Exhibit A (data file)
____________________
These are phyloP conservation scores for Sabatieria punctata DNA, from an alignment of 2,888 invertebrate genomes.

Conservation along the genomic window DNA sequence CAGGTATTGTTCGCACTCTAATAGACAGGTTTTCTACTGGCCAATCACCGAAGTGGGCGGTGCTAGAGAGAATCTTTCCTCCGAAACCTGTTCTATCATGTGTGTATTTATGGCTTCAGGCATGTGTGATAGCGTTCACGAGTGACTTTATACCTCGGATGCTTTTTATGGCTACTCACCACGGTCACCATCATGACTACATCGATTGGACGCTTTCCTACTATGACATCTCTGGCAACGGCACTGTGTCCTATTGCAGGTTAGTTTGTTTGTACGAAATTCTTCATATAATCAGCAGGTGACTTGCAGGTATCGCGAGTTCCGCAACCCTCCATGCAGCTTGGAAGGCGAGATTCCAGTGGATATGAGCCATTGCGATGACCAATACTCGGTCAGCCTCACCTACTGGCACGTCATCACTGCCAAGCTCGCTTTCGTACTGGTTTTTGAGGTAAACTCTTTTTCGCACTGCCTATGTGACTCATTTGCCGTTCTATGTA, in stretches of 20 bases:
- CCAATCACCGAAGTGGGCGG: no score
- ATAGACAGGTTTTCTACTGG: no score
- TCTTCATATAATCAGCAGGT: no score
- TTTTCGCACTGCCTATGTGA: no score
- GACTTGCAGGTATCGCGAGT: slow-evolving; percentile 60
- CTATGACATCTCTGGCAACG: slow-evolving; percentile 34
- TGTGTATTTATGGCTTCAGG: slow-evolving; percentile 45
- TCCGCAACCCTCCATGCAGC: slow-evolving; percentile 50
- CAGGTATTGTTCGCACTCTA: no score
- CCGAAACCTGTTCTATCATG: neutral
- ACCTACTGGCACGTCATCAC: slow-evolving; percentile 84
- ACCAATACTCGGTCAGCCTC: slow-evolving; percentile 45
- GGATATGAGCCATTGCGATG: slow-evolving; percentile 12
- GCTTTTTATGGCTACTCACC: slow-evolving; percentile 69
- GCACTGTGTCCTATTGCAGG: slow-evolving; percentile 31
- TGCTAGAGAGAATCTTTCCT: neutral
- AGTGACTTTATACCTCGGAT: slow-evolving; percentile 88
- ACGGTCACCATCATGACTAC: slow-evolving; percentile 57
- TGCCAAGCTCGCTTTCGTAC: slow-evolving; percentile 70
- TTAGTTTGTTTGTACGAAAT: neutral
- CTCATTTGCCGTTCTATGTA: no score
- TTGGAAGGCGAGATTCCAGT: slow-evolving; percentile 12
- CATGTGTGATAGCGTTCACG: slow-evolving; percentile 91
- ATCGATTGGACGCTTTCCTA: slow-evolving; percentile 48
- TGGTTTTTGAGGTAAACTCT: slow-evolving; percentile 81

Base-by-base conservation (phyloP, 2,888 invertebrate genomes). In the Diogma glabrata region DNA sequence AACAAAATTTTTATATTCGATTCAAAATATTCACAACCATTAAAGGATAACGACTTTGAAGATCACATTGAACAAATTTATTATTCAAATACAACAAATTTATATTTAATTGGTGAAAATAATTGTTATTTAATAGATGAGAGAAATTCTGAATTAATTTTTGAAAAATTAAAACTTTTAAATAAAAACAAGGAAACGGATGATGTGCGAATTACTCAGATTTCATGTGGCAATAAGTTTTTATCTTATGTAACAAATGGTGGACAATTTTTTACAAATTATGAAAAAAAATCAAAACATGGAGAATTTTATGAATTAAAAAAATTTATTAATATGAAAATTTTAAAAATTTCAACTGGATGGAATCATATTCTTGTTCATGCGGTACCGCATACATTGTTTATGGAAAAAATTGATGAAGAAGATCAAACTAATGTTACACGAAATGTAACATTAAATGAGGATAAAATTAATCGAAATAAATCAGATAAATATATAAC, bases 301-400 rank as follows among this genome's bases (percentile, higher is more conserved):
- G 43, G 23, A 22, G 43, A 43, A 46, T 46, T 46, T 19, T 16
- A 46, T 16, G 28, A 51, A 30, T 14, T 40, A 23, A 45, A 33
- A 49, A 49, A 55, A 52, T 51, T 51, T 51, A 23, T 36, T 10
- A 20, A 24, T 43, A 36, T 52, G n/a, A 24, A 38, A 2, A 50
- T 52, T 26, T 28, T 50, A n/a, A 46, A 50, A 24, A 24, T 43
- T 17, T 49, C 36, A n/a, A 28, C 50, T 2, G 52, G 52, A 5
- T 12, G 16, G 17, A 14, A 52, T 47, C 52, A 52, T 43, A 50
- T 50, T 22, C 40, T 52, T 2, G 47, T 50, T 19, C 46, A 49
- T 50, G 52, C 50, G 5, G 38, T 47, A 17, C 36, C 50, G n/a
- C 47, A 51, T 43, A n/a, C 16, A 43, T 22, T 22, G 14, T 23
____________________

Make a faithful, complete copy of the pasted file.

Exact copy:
These are phyloP conservation scores for Sabatieria punctata DNA, from an alignment of 2,888 invertebrate genomes.

Conservation along the genomic window DNA sequence CAGGTATTGTTCGCACTCTAATAGACAGGTTTTCTACTGGCCAATCACCGAAGTGGGCGGTGCTAGAGAGAATCTTTCCTCCGAAACCTGTTCTATCATGTGTGTATTTATGGCTTCAGGCATGTGTGATAGCGTTCACGAGTGACTTTATACCTCGGATGCTTTTTATGGCTACTCACCACGGTCACCATCATGACTACATCGATTGGACGCTTTCCTACTATGACATCTCTGGCAACGGCACTGTGTCCTATTGCAGGTTAGTTTGTTTGTACGAAATTCTTCATATAATCAGCAGGTGACTTGCAGGTATCGCGAGTTCCGCAACCCTCCATGCAGCTTGGAAGGCGAGATTCCAGTGGATATGAGCCATTGCGATGACCAATACTCGGTCAGCCTCACCTACTGGCACGTCATCACTGCCAAGCTCGCTTTCGTACTGGTTTTTGAGGTAAACTCTTTTTCGCACTGCCTATGTGACTCATTTGCCGTTCTATGTA, in stretches of 20 bases:
- CCAATCACCGAAGTGGGCGG: no score
- ATAGACAGGTTTTCTACTGG: no score
- TCTTCATATAATCAGCAGGT: no score
- TTTTCGCACTGCCTATGTGA: no score
- GACTTGCAGGTATCGCGAGT: slow-evolving; percentile 60
- CTATGACATCTCTGGCAACG: slow-evolving; percentile 34
- TGTGTATTTATGGCTTCAGG: slow-evolving; percentile 45
- TCCGCAACCCTCCATGCAGC: slow-evolving; percentile 50
- CAGGTATTGTTCGCACTCTA: no score
- CCGAAACCTGTTCTATCATG: neutral
- ACCTACTGGCACGTCATCAC: slow-evolving; percentile 84
- ACCAATACTCGGTCAGCCTC: slow-evolving; percentile 45
- GGATATGAGCCATTGCGATG: slow-evolving; percentile 12
- GCTTTTTATGGCTACTCACC: slow-evolving; percentile 69
- GCACTGTGTCCTATTGCAGG: slow-evolving; percentile 31
- TGCTAGAGAGAATCTTTCCT: neutral
- AGTGACTTTATACCTCGGAT: slow-evolving; percentile 88
- ACGGTCACCATCATGACTAC: slow-evolving; percentile 57
- TGCCAAGCTCGCTTTCGTAC: slow-evolving; percentile 70
- TTAGTTTGTTTGTACGAAAT: neutral
- CTCATTTGCCGTTCTATGTA: no score
- TTGGAAGGCGAGATTCCAGT: slow-evolving; percentile 12
- CATGTGTGATAGCGTTCACG: slow-evolving; percentile 91
- ATCGATTGGACGCTTTCCTA: slow-evolving; percentile 48
- TGGTTTTTGAGGTAAACTCT: slow-evolving; percentile 81

Base-by-base conservation (phyloP, 2,888 invertebrate genomes). In the Diogma glabrata region DNA sequence AACAAAATTTTTATATTCGATTCAAAATATTCACAACCATTAAAGGATAACGACTTTGAAGATCACATTGAACAAATTTATTATTCAAATACAACAAATTTATATTTAATTGGTGAAAATAATTGTTATTTAATAGATGAGAGAAATTCTGAATTAATTTTTGAAAAATTAAAACTTTTAAATAAAAACAAGGAAACGGATGATGTGCGAATTACTCAGATTTCATGTGGCAATAAGTTTTTATCTTATGTAACAAATGGTGGACAATTTTTTACAAATTATGAAAAAAAATCAAAACATGGAGAATTTTATGAATTAAAAAAATTTATTAATATGAAAATTTTAAAAATTTCAACTGGATGGAATCATATTCTTGTTCATGCGGTACCGCATACATTGTTTATGGAAAAAATTGATGAAGAAGATCAAACTAATGTTACACGAAATGTAACATTAAATGAGGATAAAATTAATCGAAATAAATCAGATAAATATATAAC, bases 301-400 rank as follows among this genome's bases (percentile, higher is more conserved):
- G 43, G 23, A 22, G 43, A 43, A 46, T 46, T 46, T 19, T 16
- A 46, T 16, G 28, A 51, A 30, T 14, T 40, A 23, A 45, A 33
- A 49, A 49, A 55, A 52, T 51, T 51, T 51, A 23, T 36, T 10
- A 20, A 24, T 43, A 36, T 52, G n/a, A 24, A 38, A 2, A 50
- T 52, T 26, T 28, T 50, A n/a, A 46, A 50, A 24, A 24, T 43
- T 17, T 49, C 36, A n/a, A 28, C 50, T 2, G 52, G 52, A 5
- T 12, G 16, G 17, A 14, A 52, T 47, C 52, A 52, T 43, A 50
- T 50, T 22, C 40, T 52, T 2, G 47, T 50, T 19, C 46, A 49
- T 50, G 52, C 50, G 5, G 38, T 47, A 17, C 36, C 50, G n/a
- C 47, A 51, T 43, A n/a, C 16, A 43, T 22, T 22, G 14, T 23